When we arrived at the park, Matthew had fallen asleep in the back seat of the car. I didn't want to disturb him until he'd rested a little. So I parked the car just outside the nature area and combined an old passion with a new; I pulled out my Moleskine and sketched the spot with watercolors. In parts I let the colors flow a little, looser than I'm used to. I'm trying different things, a part of my learning. I feel I'm just beginning to sense some of the secrets of the medium. Just beginning. On the right I tried an impression of branches that are concealed and revealed in sections. I'm not too happy with the way they turned out but not too worried either. I'm just learning after all.

I also cropped this sketch to improve the composition. Rather than do this digitally, or manually cut off a portion of the page, I decided to fold the end of the Moleskine page over. So when I turn the page of the Moleskine, I see the part of the woods I removed, with its lush green and its rounded edges, folded over the blank page. I will keep it like that, and add some compatible drawing on the blank page. Any ideas?

Such fun, - a change so small, like folding the edge of a page in my Moleskine - and it yields such wonder and possibility. It's as though I've walked three steps into the woods. I am a world away.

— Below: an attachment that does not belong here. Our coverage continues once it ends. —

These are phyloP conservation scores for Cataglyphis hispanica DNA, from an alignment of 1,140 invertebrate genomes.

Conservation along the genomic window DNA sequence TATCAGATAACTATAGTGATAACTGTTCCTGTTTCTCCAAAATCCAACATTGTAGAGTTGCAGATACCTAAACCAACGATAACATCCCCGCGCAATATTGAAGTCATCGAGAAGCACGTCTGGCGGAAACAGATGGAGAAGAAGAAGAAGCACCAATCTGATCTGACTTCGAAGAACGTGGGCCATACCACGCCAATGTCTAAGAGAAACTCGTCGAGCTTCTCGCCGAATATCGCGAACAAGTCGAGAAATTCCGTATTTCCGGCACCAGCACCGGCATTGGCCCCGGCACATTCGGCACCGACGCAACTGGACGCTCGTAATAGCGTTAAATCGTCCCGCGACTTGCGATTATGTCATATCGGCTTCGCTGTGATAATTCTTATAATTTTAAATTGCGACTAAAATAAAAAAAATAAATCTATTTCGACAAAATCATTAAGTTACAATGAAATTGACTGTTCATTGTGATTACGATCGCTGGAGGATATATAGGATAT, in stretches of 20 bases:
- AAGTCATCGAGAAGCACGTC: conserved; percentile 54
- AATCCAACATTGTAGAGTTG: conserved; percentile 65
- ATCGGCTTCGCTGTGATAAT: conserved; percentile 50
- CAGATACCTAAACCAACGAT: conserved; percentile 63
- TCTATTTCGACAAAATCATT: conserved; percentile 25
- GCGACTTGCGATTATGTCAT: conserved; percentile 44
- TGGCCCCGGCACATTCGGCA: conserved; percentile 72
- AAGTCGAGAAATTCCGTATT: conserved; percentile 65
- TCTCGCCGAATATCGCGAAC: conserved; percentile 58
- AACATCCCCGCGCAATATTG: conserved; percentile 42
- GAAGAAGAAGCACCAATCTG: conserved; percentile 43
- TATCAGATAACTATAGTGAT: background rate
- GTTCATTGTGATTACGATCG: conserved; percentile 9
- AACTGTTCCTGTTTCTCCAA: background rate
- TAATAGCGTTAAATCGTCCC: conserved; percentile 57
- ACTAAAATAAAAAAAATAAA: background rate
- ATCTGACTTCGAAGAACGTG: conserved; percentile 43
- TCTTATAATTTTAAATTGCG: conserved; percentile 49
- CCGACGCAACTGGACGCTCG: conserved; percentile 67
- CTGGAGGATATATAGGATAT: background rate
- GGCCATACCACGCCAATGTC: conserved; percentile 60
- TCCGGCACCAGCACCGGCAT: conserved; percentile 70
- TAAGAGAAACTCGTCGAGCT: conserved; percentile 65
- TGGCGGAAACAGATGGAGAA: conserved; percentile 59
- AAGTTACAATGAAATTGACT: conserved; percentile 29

Saturday, October 17, 2009

Sunset Place

This is a sketch of Sunset Place in South Miami, drawn and painted in my Moleskine. I painted from across the street as I ate my lunch, on various days when the light was right. We Miamians like to think that the scene looks like Europe with palm trees.

Sunset Place is nice, with shops, a bookstore, and a movie theatre. The high school and even middle school kids love to wander around Sunset Place after nightfall on weekend nights. For them it's the place to be.

I remember following my son at a respectful distance all around Sunset Place on the earliest of his middle school-age excursions. He was there on his first "date" with two other young "couples". At some point in the evening the three girls wandered into Claires, a shop that sells accessories for young teen girls. The boys followed them in but quickly left and stood just outside the store, at a loss as to what to do.